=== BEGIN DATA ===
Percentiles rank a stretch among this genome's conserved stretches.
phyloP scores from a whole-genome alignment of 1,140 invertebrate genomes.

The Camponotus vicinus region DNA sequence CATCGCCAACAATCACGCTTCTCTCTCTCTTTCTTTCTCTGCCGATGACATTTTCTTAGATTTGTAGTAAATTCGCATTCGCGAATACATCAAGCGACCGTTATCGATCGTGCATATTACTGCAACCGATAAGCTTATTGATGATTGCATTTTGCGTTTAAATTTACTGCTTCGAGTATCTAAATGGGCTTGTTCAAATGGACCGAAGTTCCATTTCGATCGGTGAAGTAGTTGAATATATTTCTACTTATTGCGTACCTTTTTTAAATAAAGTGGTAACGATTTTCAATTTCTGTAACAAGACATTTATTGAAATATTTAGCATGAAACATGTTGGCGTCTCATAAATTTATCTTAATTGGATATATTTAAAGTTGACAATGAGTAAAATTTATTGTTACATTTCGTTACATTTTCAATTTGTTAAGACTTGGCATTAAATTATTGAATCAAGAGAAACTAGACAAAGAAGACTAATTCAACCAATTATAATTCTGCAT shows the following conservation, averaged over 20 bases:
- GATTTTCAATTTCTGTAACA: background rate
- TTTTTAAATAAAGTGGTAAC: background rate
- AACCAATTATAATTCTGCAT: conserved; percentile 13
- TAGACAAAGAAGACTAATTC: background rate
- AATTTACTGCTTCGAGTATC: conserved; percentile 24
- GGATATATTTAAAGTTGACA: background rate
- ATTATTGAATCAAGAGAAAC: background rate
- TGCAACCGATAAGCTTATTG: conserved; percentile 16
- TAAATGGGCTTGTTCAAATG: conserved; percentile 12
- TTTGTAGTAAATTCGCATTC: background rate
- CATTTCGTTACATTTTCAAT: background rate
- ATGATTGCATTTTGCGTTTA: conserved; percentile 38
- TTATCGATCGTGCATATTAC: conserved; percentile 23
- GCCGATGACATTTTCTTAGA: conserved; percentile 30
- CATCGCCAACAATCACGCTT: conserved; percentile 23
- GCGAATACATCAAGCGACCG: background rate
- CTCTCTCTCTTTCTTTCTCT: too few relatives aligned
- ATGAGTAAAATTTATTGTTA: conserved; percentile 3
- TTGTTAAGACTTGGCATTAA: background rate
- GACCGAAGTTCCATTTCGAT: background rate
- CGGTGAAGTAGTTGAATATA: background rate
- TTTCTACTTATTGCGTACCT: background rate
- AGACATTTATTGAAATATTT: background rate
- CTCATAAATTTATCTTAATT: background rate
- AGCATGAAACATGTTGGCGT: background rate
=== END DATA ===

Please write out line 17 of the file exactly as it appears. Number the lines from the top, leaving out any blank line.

- GCCGATGACATTTTCTTAGA: conserved; percentile 30